The digital age has brought the hottest gaming technology right into our homes, so who needs an arcade these days? The truth is, some technology is still just too expensive for Joe Consumer. That's what gives the Escape an edge. The 132,000-square-foot fun zone boasts a megaplex cinema, four theme bars, a restaurant, billiards, and shuffleboard. Old standbys such as air hockey and pinball are in the lineup alongside racing and fighting video games. But virtual-reality rides set the place apart. Beneath the escalators sit the two Max Flight simulators, which for $5 a pop let riders buckle in and create their own virtual roller coaster ride, complete with 360-degree turns delivered with stomach-churning reality through the magic of hydraulics and computer simulation. Across the way in the Star Theater, roller coasters are also popular. Viewers strap into seats in a darkened room in front of a full-size movie screen and enjoy a haunted roller coaster ride in Superstition, with Elvira hosting while computer graphics whip your mind through hairpin turns and over precarious ledges and motorized seats make your body believe it. Similar scenarios play out in Kid Coaster and Smash Factory, and in Speedway viewers find themselves at the wheel of a racecar. The movies, $5 each, run throughout the day. Watching all of them can get expensive, so opt for the wristband -- $6 to $12, depending upon day and time -- which allows you unlimited rides and shows.

Tabatha Mudra
John Weber is a man who takes his wine and his words seriously. He's found his dream job at Fernanda's, running the international-food store's winery. There he oversees a good-sized collection of wines from all over the world and writes down his recommendations for customers. And he buys the rare stuff, like a case of Nuit St. George's La Perriere, a wine that comes from a red pinot grape that has mutated over the decades to produce a white wine. In South Florida you can buy it only at Fernanda's, and a bottle goes for $79.99. But Weber is no wine snob. He keeps plenty of good but cheap wines in stock, including a plethora of fine Spanish reds that start at $6.99. But what we like about Weber is that he writes accurate descriptions about many of the bottles. A wine dummy feels right at home there and learns a lot in the process. A Buena Vista sauvignon blanc, he writes, is "bursting with youthful, clean taste suitable for a picnic or a cocktail party." That's practical information. Our favorite description was of an Italian red called Bindella. Weber first tells us that the bottle retails for $24.99 but was now going for $17.99. Good so far. It has an "interesting 'berryish' quality," he wrote. "Ripe and plummy nuances of red and black fruits gently waft up from the glass." That sounded wonderful, so we bought a bottle. And damn if it wasn't berryish. There was definite wafting going on, too.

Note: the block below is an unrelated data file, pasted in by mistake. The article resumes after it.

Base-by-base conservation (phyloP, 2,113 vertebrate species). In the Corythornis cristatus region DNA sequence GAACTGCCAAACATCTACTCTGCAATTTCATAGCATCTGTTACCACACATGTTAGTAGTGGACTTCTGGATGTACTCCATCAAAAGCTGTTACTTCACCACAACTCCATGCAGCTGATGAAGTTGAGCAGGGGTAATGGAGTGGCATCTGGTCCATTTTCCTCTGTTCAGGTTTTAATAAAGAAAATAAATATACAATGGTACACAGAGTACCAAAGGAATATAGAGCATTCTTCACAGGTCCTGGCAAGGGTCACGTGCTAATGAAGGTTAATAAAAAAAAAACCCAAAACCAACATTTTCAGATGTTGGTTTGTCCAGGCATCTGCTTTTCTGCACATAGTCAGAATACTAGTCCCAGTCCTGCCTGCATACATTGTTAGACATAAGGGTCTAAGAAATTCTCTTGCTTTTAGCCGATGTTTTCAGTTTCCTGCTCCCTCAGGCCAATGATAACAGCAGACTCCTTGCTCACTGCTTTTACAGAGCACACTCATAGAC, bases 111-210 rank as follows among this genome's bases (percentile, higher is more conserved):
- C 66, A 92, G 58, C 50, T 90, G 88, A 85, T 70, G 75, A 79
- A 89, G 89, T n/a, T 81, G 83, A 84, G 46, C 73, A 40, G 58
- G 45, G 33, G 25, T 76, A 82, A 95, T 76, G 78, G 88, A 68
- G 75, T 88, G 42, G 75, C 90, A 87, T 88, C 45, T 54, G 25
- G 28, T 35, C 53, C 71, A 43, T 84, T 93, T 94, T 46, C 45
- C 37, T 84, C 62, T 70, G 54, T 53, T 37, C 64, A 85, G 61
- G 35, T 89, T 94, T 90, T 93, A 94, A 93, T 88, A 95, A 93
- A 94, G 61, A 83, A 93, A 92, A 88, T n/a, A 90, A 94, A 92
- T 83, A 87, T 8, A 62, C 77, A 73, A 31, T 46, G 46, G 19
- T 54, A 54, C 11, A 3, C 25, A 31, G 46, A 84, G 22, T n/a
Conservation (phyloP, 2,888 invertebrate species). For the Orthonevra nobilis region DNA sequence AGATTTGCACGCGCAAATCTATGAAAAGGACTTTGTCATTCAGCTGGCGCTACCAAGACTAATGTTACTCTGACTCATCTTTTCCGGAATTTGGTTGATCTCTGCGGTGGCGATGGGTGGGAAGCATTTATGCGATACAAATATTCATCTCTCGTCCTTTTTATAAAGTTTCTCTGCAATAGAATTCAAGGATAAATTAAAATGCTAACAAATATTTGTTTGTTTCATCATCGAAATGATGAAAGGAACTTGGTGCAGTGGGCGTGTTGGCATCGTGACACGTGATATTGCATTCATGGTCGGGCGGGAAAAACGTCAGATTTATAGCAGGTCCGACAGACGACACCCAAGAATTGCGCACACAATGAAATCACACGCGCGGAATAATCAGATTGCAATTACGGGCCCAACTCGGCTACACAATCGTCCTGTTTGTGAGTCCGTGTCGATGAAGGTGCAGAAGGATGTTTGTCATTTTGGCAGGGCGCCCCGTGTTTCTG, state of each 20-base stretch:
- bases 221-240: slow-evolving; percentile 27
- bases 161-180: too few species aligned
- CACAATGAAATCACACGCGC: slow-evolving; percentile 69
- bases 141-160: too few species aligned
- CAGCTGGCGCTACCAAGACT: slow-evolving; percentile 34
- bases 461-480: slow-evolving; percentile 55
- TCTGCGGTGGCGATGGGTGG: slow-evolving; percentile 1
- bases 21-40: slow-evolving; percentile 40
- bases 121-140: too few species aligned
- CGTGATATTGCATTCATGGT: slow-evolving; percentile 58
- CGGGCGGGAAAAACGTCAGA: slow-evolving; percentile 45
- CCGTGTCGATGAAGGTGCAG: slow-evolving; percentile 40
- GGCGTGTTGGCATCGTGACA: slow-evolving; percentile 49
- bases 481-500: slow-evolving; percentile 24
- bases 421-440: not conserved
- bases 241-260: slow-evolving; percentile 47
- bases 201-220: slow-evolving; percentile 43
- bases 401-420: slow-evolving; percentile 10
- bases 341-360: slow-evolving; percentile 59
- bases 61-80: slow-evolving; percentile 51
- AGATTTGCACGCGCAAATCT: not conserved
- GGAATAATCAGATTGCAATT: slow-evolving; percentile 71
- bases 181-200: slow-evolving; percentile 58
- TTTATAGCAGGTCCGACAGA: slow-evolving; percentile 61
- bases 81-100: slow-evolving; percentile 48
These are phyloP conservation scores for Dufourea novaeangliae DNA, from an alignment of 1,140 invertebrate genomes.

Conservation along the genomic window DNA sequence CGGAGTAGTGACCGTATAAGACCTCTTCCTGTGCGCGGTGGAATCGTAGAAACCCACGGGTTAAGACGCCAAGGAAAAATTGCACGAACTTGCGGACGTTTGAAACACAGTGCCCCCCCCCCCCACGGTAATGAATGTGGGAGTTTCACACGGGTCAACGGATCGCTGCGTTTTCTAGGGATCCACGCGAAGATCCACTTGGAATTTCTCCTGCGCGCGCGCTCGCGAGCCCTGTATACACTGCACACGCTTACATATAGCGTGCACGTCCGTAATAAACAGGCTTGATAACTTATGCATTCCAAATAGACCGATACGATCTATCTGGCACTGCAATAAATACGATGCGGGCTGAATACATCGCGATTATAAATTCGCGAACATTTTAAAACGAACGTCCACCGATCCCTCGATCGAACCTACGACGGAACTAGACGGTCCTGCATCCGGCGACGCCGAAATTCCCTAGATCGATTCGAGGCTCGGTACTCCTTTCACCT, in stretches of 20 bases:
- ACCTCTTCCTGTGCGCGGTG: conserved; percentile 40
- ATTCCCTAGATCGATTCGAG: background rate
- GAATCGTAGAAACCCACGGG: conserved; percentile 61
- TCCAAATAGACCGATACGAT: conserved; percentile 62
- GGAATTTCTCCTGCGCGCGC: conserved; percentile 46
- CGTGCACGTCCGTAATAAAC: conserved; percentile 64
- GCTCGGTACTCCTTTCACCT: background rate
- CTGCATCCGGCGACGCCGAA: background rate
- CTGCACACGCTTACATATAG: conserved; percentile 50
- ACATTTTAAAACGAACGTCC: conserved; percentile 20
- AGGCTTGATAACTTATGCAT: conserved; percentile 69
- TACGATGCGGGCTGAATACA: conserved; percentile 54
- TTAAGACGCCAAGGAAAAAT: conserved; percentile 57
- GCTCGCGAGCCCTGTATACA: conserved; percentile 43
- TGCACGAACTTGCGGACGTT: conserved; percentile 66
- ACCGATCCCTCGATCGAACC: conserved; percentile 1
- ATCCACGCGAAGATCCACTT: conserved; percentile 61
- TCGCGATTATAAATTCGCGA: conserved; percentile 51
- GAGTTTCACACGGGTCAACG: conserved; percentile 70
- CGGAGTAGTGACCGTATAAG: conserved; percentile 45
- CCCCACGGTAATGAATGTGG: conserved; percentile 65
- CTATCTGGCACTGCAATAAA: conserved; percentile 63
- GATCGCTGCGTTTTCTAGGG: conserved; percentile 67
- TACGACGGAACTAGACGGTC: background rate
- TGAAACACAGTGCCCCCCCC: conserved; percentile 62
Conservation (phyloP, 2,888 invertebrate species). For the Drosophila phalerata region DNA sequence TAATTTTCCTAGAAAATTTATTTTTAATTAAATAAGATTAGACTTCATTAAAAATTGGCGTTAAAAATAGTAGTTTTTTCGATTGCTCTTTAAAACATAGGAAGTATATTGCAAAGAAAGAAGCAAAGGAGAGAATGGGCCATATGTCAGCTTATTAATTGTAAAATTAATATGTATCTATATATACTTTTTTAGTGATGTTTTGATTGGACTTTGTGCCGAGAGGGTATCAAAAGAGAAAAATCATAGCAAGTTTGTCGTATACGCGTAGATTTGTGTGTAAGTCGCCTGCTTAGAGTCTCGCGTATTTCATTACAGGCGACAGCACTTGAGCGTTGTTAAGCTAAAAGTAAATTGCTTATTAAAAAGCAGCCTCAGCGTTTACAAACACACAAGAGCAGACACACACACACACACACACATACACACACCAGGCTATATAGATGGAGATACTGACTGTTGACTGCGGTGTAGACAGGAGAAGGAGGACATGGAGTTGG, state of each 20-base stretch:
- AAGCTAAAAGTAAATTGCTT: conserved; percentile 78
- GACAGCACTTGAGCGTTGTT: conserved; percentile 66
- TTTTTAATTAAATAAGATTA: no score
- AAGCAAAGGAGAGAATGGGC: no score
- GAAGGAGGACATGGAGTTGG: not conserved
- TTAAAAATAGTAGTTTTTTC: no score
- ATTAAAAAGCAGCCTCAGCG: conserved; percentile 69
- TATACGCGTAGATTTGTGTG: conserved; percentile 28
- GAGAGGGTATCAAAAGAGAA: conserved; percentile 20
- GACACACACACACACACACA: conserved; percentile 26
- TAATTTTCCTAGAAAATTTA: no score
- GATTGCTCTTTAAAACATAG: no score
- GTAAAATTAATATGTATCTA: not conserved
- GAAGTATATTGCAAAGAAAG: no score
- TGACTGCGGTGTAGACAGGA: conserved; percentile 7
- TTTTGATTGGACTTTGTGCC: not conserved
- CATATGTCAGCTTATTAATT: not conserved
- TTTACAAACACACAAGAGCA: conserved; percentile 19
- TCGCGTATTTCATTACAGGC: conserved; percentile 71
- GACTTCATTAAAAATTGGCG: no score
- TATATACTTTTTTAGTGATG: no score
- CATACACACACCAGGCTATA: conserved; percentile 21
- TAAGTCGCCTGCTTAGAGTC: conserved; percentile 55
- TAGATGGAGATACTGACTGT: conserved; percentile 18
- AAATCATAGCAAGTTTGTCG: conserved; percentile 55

Specialty record-and-CD shops typically stock cutting-edge titles and know the needs of customers, but they can't compete on price with large chains that buy bulk -- albeit bulk of the mainstream variety. Enter behemoth Best Buy, which may lack the cozy feel of the corner record store but is nonetheless a music buyers' dreamland, offering premium prices and selection. Aisle after aisle of CDs stretches out before eyes wet with tears of joy, eyes that can lead their owner to sections for any taste: country, jazz, classical, rock, rap, electronica. Rows are also devoted to movie soundtracks and compilations. And no matter what your music of choice, you'll find the latest releases on special at $12.99; that's $2 cheaper than Best Buy's regular-price discs, which in turn are a couple bucks cheaper than the competition.
If you're going to be ostentatious, you should go for it and do it in real class. Which is why we like this place -- they'll rent you a 1952 Rolls Royce, one of the oldest for-hire limos in Broward County and one of the quietest cars ever made, too. This Rolls jumps off the company lot like a princess off a pea-bump mattress. The car is white with a burgundy interior and air-conditioned. It's a lovely, long-bodied thing with a square roof and a grill that looks regal. The company offers soda and ice, a "Just Married" sign, a bottle of complimentary champagne with glasses, and a tuxedoed chauffeur to ferry the marrying kind, all at no extra cost. If you have to, you can also rent the newer, bigger stretch limos -- eight-seat or ten-seat Lincolns -- here. But nothing beats a Rolls.
The aroma of candles, incense, and scented oil hits you as soon as you walk through the door of this quaint, crowded little shop. Indeed, boxes of candles and a rack of incense can be found amid the piles of knickknacks and accessories that spill from arrangements stacked on frilly beds with wrought iron frames and dark-stained antique furniture (in one case, an ancient Singer sewing machine and cabinet). And candleholders of every description occupy shelves next to scented soaps and modern, stainless steel burners in which to ignite pungent aromatherapy oils. But there's so much more at Jezebel: Antique hats line the soffit near the ceiling along the left side of the store, while dainty parasols and bumbershoots mirror them on the other side. New novelty items, like Virgin/Slut toiletry kits with appropriately labeled red and blue soaps, are displayed alongside vintage cocktail jewelry and newly manufactured collectibles such as Elvis lunch boxes, while freestanding racks display funny and risqué greeting cards. Near the back of the store is the clothing department, which is packed tight with racks of dresses, shoes, and a hearty selection of Hawaiian shirts.